Tigers Of Junction Street self-titled review


Words: Aaron Connelley

Tigers of Junction Street, the self-titled debut EP from the recently formed London based band, leaves a lot to be said. Reading the bio that came with the tracks for me, I couldn’t agree more with some of the things that were said about the band and the musicianship that they possess. Yet other times I couldn’t help but laugh at some of the, well, crap that was clearly written by the publicist before he / she actually listened to the songs. But before I go into the music itself, I would like to look at the band and the musicians.

Tigers of Junction Street is a five piece band consisting of two guitarists, a bassist, a drummer and a singer. Each musician in his own right is remarkable and I would give an arm and a leg to play as accurately as they all can. In addition, I would love to be able to create some of the more musically complex ideas that they have with their combined skill. Sadly, however, the human ear doesn’t care about how technically complex the music is, it just wants to be entertained, or moved, or bashed repeatedly by a hammer – whatever your tastes are. I believe that this band has spent so much time trying to embarrass the rest of us musicians with complex things that they lost all originality and emotion in their playing, winding up with four songs which are exactly the same.

We start with the first and third songs, Incarnation and Cold Winter. Both songs use a heavy amount of multitracking which, at times, can be an almost dizzying experience to try and keep up with. The guitars are technically perfect in every note they play, as is the perfect drummer and the perfect bass player and the perfectly pitched singer. There is a suspicious amount of perfection in these songs on a technical level. However, neither of these tracks challenges the audience. They’re just loud and angry and lack all sense, with titles that in no way relate to the actual tracks. Both songs are built of an annoyingly typical structure, consisting of a monotonous riff that is more just extremely fast scales exercises rather than a riff and some multitracking over the top. In truth, it all reeks of Avril Lavigne when she was a bratty teenager in the early 2000’s. The chord progressions are all the same, much like the twelve bar blues in the 1950’s, the only difference being that the twelve bar blues was new and revolutionary when Chuck Berry did it. These guys are in no way new or revolutionary. The second track, The Deception, started with an intriguing compilation of sounds which kept me interested until the band came in doing the same formula as the other songs. Indeed, I was deceived to expect something interesting at the start. Very clever.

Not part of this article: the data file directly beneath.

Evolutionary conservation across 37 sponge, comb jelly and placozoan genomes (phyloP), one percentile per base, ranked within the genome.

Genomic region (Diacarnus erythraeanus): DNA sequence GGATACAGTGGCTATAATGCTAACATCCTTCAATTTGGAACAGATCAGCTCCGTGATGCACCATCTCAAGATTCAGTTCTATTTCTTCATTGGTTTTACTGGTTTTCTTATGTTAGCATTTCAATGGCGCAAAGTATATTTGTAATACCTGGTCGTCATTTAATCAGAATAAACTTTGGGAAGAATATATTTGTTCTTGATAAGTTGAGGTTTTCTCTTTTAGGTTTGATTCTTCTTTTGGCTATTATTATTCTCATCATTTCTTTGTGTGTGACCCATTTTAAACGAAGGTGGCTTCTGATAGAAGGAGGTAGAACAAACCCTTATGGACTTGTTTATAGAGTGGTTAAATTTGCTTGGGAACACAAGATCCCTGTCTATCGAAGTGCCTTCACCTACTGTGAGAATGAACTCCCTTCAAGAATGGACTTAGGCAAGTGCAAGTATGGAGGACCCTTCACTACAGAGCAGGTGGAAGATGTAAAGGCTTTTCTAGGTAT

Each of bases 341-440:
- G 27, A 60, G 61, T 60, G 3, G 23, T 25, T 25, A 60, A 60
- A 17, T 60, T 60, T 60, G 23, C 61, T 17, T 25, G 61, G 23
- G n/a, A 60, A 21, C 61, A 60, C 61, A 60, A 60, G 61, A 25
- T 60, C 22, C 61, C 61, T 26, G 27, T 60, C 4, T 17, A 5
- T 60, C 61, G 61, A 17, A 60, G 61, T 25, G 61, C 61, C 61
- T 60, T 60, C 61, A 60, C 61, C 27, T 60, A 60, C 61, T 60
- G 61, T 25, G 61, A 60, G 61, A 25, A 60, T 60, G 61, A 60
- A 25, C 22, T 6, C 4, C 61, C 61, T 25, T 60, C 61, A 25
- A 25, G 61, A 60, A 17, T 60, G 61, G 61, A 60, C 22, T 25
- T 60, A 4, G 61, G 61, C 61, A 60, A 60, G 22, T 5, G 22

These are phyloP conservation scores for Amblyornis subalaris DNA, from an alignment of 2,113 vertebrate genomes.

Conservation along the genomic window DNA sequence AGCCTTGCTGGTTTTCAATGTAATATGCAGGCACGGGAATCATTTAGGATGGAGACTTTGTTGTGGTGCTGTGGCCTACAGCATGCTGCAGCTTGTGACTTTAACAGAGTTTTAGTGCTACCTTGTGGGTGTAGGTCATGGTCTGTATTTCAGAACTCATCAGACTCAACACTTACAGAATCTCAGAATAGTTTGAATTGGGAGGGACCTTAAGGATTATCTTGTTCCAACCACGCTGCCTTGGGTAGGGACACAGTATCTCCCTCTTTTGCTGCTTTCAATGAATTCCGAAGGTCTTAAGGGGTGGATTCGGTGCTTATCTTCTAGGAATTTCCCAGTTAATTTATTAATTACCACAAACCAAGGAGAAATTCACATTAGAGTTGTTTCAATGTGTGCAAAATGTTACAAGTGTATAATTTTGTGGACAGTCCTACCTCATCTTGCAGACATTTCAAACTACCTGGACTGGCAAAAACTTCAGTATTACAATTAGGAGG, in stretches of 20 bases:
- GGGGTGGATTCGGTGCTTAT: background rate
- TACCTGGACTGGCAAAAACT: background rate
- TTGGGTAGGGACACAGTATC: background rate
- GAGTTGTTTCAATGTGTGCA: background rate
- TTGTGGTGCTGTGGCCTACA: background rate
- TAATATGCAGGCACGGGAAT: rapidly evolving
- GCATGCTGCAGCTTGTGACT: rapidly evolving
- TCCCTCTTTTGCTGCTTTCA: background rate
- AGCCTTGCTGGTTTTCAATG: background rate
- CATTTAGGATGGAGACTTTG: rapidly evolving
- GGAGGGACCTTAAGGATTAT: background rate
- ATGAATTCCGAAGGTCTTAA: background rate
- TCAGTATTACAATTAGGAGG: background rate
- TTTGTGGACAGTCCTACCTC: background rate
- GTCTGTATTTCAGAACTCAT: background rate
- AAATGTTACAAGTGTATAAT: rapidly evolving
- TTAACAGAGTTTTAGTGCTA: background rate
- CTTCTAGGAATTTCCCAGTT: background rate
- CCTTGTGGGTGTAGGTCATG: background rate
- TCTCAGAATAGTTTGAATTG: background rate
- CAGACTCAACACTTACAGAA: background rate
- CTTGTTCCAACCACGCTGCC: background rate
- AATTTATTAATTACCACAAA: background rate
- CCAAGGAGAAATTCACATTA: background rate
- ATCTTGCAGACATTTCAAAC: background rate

The beginning of track four, Interlude, was almost revolutionary compared to the previous three songs. It began with a warped wash of colours and sounds on a magical palette which made me mystified at the beauty and creative genius that this band had managed to create. I was extremely disappointed when it all ended a minute and a half later only to act as an introduction to track five, Closed Doors, which was exactly the same as the first three songs! In my notes I had so little to say I’ve made a nerdy comment about the sweet use of polyphony at the start of the track. The second section of the song was worth waiting for, however, despite the remaining stench of the 90’s lingering around it. I hoped that it would stay that way… but of course it didn’t. Thankfully though a third section was later introduced which incorporated the bands guitars with the Interlude and I was one again amazed and perplexed at the quality of music I was listening to. Thirty seconds later, it all ended again to go back into the same shite that the rest of the EP is made up of and quickly drawn to a much appreciated end.

Overall, this E.P is the sort of album you would listen to if you didn’t actually have any intentions of listening to it. It’s like an angry lounge pianist. It’s there, it’s certainly there, but it’s only there to fill the void and – now speaking as a lounge pianist myself – no one’s actually listening except for people who have nothing better to do. Anyone who loves Avril Lavigne’s early work will love this band but I also know that you could hire five of these bands for a penny and they would all sound the same, making this band one of a large market of bands with no work. I only presume that ‘Closed Doors’ is a reference to the bands future “musical career.”

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